Some candidates run for president with the real expectation and goal of winning, others have other motivations. A third category exists of those who had a real expectation of winning but then realize they cannot win, and convert their campaign into a cause.
In 2004, US Rep. Dennis Kucinich (D-OH) ran thinking he would be the anti-war candidate. Too bad for him, Gov. Howard Dean (D-VT) decided to switch his campaign's emphasis from health care and balanced budgets to the Iraq war and the problems of the Democratic Party. Both lost badly, although there was a moment there where all the other candidates realistically though Dean would be the nominee. However, neither man's effort was in vain. The war went from popular from unpopular, and the party eventually rallied together (as much as Democrats can) against the war. Moreover, Dean's complaints about the Democratic Party struck such a cord with state party activists that he was able to convert his campaign into a successful race for DNC chair.
In 2008, it is happening on the Republican side now as well. The issue is illegal immigration. In this week's New Yorker, Ryan Lizza explains why the GOP candidates have veered right on immigration: US Rep. Tom Tancredo (R-CO). When he first got to the House about 10 years ago, Tancredo could hardly interest his Republican colleagues on the issue. Now, it is a topic that is discussed in every GOP debate and the subject of attack ads between all the candidates. The issue even tripped up Rep. Hillary Clinton (D-NY), and with her arguably Mayor Rudy Giuliani (R-NYC). Unlike Kucinich or Sen. Mike Gravel (D-AK), Tancredo openly admits he knows he will never be president. But his goal--putting the issue out there and having people agree with his views--has been achieved to a large extent in the GOP primary. Granted, he is the only one who advocated for "bombing Mecca" but even Sen. John McCain (R-AZ)--the author of most of the compromise immigration bills--has reversed course on "amnesty," all thanks to Tancredo.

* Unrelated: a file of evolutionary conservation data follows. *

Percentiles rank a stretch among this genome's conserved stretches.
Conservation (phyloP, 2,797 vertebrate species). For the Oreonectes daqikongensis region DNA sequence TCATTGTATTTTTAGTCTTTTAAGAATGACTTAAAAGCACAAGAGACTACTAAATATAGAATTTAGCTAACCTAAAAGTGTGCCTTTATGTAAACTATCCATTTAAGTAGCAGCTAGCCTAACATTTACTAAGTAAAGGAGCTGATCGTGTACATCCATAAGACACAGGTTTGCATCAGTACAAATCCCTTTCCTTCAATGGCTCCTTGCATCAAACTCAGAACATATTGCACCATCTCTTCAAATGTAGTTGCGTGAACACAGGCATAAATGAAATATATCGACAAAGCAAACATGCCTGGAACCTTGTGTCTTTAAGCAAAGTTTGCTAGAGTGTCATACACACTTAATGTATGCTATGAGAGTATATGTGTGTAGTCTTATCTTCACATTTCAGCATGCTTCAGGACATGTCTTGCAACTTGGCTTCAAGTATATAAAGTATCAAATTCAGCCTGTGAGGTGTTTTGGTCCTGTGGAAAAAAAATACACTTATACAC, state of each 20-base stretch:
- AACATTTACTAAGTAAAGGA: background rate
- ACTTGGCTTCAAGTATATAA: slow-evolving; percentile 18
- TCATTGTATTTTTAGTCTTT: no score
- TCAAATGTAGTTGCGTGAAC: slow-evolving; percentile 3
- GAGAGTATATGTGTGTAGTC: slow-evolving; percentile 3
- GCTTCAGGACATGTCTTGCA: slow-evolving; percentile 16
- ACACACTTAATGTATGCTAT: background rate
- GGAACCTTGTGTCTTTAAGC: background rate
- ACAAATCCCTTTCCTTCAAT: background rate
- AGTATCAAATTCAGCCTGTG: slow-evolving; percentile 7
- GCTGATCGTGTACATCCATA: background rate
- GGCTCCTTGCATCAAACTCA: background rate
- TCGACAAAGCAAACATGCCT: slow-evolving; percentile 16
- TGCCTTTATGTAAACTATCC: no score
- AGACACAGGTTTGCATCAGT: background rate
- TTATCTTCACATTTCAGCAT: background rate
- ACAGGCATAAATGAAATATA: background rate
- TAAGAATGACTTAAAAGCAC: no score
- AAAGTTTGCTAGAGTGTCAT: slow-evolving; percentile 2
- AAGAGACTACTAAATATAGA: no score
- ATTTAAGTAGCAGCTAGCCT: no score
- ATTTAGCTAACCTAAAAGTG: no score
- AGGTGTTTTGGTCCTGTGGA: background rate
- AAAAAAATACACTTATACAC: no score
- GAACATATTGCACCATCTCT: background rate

On the Democratic side this cycle, it has been argued that Sen. John Edwards (D-NC) is pushing Sen. Barack Obama (D-IL) and Clinton to propose much more ambitious health care and energy Independence proposals. Edwards forced Clinton to say she wasn't going to apologize for voting for the Iraq War after he asked Americans for forgiveness. Now Edwards has a real chance still of winning the nomination, which is why the other top contenders have had to address his policy proposals seriously. Still I still can't figure out how he planning on winning New Hampshire or any February 5th state on anything other than momentum.
Other Democratic candidates have similarly impacted the debate. Gov. Bill Richardson (D-NM)--with help from national bloggers like Matt Stoller and Chris Bowers--have made beef with the 'no residual forces' gabit, forcing the top three to first say they would have troops in Iraq until 2013, and now making statements like Obama's pledge to get all American troops out of Iraq by the end of his first year.
Dodd's FISA fight is another example of this. Sen. Chris Dodd (D-CT) knew he really had no chance of becoming president. His initial first goal of running was to rehabilitate his father's reputation. Why else make your campaign book about letters your dad wrote sixty some years ago? But the lack of Senate leadership on constitutional issues like torture, habeas corpus, and wiretapping gave Dodd an opening. He could safely "sacrifice his campaign" by fillibustering bills and offering his own, while calling out Clinton and Obama for never showing up while they campaign.
Some candidates really add nothing to the dialogue. For example, did you know US Rep. Duncan Hunter (R-CA) was running for president? He's running on keeping gays out of the military and building a boarder fence. Those two topics are pretty much covered by the other candidates.
Likewise, Kucinich again is running on the war, this time with added bonus of impeaching Cheney and shaming Congress for lack of action to stop the war. With all of the candidates on the Democratic side against the war, and with no hope of actually impeaching Cheney, he really has nowhere to go. His anti-corporate rhetoric has been overwhelmed by Edwards' populist message too.